On July 23, the U.S. Space Command (USSPACECOM) released a statement saying that Russia had “conducted a non-destructive test of a space-based anti-satellite weapon.” According to the statement, Russia, on July 15 “injected a new object into orbit from Cosmos 2543” in close proximity to another Russia satellite. This reportedly is similar to a prior Russian in-orbit activity undertaken in 2017. The latest Russian action also comes against the backdrop of a Russian anti-satellite test in April, when it fired a missile into space. Although Russia did not destroy any target during this test, the April test along with the July one raises doubts about Russia’s rhetoric of non-weaponization of space.
If these activities continue unabated, it will only further intensify competition among the major space players, potentially leading to weaponizing space. The space security regime is already in trouble; the Russian test creates additional problems. The experience of the UN Group of Governmental Experts (GGE) on Prevention of Arms Race in Outer Space (PAROS) is a reflection of the current poor state of dealing with issues of global space governance. The failure of the major space powers to address space security challenges and agree upon a future path will be detrimental to maintaining space as a safe, secure, and sustainable domain.
This is not the first time that Russia has undertaken such an action. In 2017, the Russian “inspector” satellite Cosmos 2519 released a subsatellite, Cosmos 2521. The United States has been direct and harsh in its criticism of Russia. Well before the July tests, U.S. Assistant Secretary of State Christopher Ford categorically characterized Russian actions thus: “Not to put too fine a point on it, but Cosmos 2521 demonstrated the ability to position itself near another satellite and fire a projectile” (italics in original). Quoting Gen. John W. “Jay” Raymond, commander of USSPACECOM, Ford explained that the U.S. has specific concerns because Russia has repeatedly demonstrated its capabilities in this regard. Apparently, there were two other Russian satellites, Cosmos 2542 and 2543, that were launched by Russia in November and December 2019 and these have undertaken maneuvers close to a U.S. satellite in low earth orbit. The United States views these actions, Ford said, as “highly provocative.”
U.S. criticism became even sharper after the July 23 Russian test. Raymond noted that “the United States, in coordination with our allies, is ready and committed to deterring aggression and defending the nation, our allies and vital U.S. interests from hostile acts in space.” Ford said that this action “highlights Russia’s hypocritical advocacy of outer space arms control, with which Moscow aims to restrict the capabilities of the United States while clearly having no intention of halting its own counterspace program — both ground-based anti-satellite capabilities and what would appear to be actual in-orbit anti-satellite weaponry.”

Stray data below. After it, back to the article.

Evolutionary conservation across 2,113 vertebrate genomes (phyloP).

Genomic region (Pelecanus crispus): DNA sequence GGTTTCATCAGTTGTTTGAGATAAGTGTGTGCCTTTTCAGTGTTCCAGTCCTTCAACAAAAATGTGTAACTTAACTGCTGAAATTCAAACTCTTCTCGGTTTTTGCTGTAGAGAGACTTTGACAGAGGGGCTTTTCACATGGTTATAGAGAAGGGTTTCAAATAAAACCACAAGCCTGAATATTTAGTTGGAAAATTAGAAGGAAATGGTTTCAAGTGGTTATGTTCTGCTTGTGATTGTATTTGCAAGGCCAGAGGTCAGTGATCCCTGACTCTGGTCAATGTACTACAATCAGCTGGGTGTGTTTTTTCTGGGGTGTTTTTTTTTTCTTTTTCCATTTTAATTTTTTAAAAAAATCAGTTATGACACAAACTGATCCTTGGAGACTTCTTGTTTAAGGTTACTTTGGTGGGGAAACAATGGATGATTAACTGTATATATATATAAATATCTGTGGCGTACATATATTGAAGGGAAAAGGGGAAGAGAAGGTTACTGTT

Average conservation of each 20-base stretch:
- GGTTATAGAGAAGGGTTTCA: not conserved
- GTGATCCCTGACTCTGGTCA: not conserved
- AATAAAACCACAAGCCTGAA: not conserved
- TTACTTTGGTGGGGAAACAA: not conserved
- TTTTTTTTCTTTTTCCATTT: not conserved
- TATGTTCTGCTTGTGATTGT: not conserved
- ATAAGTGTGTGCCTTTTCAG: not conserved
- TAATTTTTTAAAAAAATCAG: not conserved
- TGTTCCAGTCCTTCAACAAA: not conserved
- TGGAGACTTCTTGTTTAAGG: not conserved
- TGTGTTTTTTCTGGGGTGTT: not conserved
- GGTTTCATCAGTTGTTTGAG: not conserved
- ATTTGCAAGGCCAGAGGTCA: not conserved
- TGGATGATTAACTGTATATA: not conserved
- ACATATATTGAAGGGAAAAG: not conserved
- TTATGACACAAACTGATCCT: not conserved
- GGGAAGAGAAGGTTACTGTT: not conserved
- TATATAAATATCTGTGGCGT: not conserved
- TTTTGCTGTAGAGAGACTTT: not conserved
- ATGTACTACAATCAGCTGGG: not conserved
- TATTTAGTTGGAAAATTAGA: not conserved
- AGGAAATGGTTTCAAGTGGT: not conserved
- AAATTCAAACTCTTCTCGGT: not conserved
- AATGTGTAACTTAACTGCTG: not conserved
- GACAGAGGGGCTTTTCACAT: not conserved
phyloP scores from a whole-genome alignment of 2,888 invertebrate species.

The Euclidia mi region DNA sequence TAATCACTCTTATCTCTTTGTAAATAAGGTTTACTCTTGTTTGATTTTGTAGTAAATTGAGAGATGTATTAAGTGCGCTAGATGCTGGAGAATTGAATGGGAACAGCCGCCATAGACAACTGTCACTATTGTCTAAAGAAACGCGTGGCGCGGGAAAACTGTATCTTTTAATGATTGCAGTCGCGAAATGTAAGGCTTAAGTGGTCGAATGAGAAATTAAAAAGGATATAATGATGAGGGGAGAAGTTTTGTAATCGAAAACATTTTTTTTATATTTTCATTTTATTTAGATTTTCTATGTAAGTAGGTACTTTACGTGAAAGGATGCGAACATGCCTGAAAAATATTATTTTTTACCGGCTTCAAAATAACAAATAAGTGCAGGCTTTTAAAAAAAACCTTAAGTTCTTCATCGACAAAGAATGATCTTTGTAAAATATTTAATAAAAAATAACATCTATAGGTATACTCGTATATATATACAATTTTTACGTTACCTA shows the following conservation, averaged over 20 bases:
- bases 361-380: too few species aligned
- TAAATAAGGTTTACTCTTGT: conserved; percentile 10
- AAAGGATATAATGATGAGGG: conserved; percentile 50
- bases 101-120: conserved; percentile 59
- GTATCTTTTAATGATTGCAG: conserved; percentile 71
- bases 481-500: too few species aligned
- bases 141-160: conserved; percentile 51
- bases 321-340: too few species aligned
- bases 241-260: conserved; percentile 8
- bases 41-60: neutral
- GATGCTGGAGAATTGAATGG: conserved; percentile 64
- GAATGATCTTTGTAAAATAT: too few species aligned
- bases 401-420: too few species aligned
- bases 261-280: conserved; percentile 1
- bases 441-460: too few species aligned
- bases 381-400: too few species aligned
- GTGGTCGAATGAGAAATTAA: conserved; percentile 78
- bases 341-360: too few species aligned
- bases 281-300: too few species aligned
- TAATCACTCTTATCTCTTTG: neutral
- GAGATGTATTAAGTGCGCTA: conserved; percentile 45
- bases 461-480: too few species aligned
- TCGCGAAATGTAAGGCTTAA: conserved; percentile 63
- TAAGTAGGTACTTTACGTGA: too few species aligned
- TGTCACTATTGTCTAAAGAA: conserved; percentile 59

Meanwhile, Russia has rejected the U.S. claims as “propaganda.” The Russian Foreign Ministry argued that the test “did not create a threat for other space equipment and most importantly, did not breach any norms or principles of international law.” Kremlin spokesperson Dmitry Peskov also dismissed the U.S. claims, saying that “Russia has always been and remains a country that is committed to the goal of fully demilitarizing outer space and non-deployment of any kinds of arms in outer space.”
It has to be noted that Russia has been trying to push initiatives to prevent weaponization of space for some time. Russia, along with China, has been calling for a treaty banning the placement of weapons in outer space. In 2008, the two together submitted a draft Treaty on the Prevention of the Placement of Weapons in Outer Space, the Threat or Use of Force Against Outer Space Objects (PPWT). A revised text was submitted in the summer of 2014. A second Russian proposal is that of the “No First Placement” initiative, in which countries are expected to voluntarily agree not to be the first to place weapons in outer space.
Neither of these proposals have found many takers for a number of reasons. First, many countries argue against a treaty-based mechanism in the current international political climate. They would instead prefer political instruments such as transparency and confidence building measures (TCBMs) or a code of conduct, all of which are non-legal instruments. But other countries argue that while non-legal measures can be useful, they cannot be a substitute for legal instruments. Second, there are also practical issues such as the definition of a “weapon” in space. In the absence of definitional clarity, it is likely to be difficult to come up with a mechanism to prevent the placement of weapon in outer space.
While there is merit to both these arguments, the reality is also that unless steps are taken to improve transparency and predictability with regard to outer space activities, states will likely find themselves spiraling toward weaponizing outer space.
Even as the war of words continues, there will need to be practical measures to deal with the increasing threats to space. We are witnessing a number of escalatory actions including ASAT tests, cyber and electronic warfare targeted at space assets, and now what appears to be an actual kinetic weapon in space. Unless decisive steps are agreed upon by the major space players, access to space for civil and peaceful as well as security requirements will be harmed. While formal treaty mechanisms have been favored previously, today’s contentious global politics may not allow for such measures in the near term. These trends are of course dictated by global power transition leading to a new and competitive geopolitics. Therefore, expecting to develop a legal measure in the near term will remain difficult. Finding alternate approaches, such as developing norms of responsible behavior, may be a better path.